Our dear brother in Christ, David West, fell asleep in the Lord on Sunday, May 28th, after a brief illness. His funeral was held at the Church on Thursday, June 1st. He will certainly be missed here at Our Saviour and in the neighborhood where he was such a friendly and cheerful presence. May the Light perpetual ever shine upon him! And may our Savior comfort all who mourn his departure with the sure and certain hope of the resurrection of the body and the life everlasting.

In 2016 not one member of our congregation died. But in the first half of this year we have mourned the death of three faithful members: Myrna Curtis, James Gray, and now David West. Ours is the loss but theirs is only gain. Says Saint Paul, “I have a desire to depart and to be with Christ which is far better” (Philippians 1:23).

Those of you who regularly attend Divine Service will have noticed that we have two new acolytes in addition to Kai Hawkins and Jamera Lewis-Hawkins who are so very faithful in serving week after week after week. They are an example to us all! Jamera will be out of town this summer. Our two new acolytes are Ted Jones and Dominick Carmichael-Myrie. I am very happy that our young people want to serve at the Lord’s altar.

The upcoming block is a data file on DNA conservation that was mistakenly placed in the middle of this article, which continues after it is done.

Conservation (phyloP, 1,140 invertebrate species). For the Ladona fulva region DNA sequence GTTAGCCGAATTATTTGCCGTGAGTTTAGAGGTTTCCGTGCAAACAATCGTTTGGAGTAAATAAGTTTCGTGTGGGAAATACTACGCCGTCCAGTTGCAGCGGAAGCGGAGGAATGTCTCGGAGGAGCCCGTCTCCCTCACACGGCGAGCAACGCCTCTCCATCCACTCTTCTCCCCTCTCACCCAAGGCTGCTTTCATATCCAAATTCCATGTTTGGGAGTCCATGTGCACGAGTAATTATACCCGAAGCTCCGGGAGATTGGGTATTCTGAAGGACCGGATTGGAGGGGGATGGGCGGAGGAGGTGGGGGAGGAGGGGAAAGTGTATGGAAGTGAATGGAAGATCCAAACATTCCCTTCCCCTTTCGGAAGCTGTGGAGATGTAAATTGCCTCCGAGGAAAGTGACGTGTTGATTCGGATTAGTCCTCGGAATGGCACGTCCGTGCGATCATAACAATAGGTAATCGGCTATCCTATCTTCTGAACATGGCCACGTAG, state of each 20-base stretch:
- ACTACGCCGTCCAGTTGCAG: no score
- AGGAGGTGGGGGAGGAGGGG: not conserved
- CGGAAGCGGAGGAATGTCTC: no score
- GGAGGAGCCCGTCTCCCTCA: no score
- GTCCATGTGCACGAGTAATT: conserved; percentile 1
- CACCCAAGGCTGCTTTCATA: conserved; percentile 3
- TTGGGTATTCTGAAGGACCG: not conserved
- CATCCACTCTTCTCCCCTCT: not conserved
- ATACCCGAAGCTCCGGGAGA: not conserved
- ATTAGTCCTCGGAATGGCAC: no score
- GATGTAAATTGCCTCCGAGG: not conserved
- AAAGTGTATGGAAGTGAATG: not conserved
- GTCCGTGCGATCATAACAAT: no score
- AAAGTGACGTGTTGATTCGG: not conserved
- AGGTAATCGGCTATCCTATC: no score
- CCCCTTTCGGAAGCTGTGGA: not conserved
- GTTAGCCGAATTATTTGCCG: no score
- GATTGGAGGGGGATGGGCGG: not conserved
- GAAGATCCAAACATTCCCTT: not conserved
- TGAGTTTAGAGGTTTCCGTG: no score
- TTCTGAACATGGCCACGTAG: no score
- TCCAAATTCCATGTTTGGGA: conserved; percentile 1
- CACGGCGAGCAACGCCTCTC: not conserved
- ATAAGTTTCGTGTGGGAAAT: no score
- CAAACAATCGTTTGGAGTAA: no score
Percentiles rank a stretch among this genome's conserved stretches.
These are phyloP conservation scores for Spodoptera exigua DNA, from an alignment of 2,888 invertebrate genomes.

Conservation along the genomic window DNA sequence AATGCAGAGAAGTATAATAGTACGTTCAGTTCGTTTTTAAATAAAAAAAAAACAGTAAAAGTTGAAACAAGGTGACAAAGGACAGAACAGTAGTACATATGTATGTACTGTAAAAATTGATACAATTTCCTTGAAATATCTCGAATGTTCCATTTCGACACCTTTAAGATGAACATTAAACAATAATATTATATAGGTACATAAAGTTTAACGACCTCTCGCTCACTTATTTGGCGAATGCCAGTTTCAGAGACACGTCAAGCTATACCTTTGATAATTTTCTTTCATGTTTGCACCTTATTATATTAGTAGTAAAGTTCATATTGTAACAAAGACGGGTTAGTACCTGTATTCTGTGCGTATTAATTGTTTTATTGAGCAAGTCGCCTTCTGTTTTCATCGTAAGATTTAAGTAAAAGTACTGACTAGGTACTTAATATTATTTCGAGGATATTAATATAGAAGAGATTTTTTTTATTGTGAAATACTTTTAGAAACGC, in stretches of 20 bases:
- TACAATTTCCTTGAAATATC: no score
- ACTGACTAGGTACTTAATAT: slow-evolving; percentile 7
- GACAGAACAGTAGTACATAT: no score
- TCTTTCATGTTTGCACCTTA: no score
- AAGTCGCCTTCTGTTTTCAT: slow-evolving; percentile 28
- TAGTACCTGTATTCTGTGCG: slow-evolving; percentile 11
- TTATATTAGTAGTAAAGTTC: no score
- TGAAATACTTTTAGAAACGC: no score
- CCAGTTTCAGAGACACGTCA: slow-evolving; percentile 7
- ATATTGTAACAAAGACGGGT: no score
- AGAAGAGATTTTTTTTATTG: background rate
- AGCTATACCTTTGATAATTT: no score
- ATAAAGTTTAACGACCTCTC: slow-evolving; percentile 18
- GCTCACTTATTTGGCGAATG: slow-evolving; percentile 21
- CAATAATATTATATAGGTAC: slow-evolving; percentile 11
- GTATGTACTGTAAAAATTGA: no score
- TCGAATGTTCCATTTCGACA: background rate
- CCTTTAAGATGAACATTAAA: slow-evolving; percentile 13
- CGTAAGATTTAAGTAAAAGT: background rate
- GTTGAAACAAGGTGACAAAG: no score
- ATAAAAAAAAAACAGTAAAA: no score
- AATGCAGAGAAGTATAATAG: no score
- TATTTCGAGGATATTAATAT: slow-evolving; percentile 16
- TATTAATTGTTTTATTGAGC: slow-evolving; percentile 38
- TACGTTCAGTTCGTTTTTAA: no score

On Sunday, July 9th, we will begin using the “blue book,” Lutheran Worship, and will continue to do so for several months. Since Palm Sunday we have been using the “red book,” The Lutheran Hymnal. Both of these books have been authorized for use in our Synod, the red hymnal in 1941, the blue hymnal in 1982. In 2007 a new hymnal, the Lutheran Service Book, was authorized for use in the congregations of our Synod. It in fact incorporates the best both of the red and of the blue hymnal, including the liturgies we use from both books.  I think the time has now come to consider the possibility of introducing this book. Nothing will be done quickly! Instead the possibility of using the Lutheran Service Book will be formally introduced to the congregation at the October Voters Meeting, but no action will be taken until the January Voters Meeting. This will provide time for members to familiarize themselves with the new book – several copies will be available for borrowing – and for discussion among ourselves. I repeat, nothing will be done quickly! I am happy to answer any questions you may have.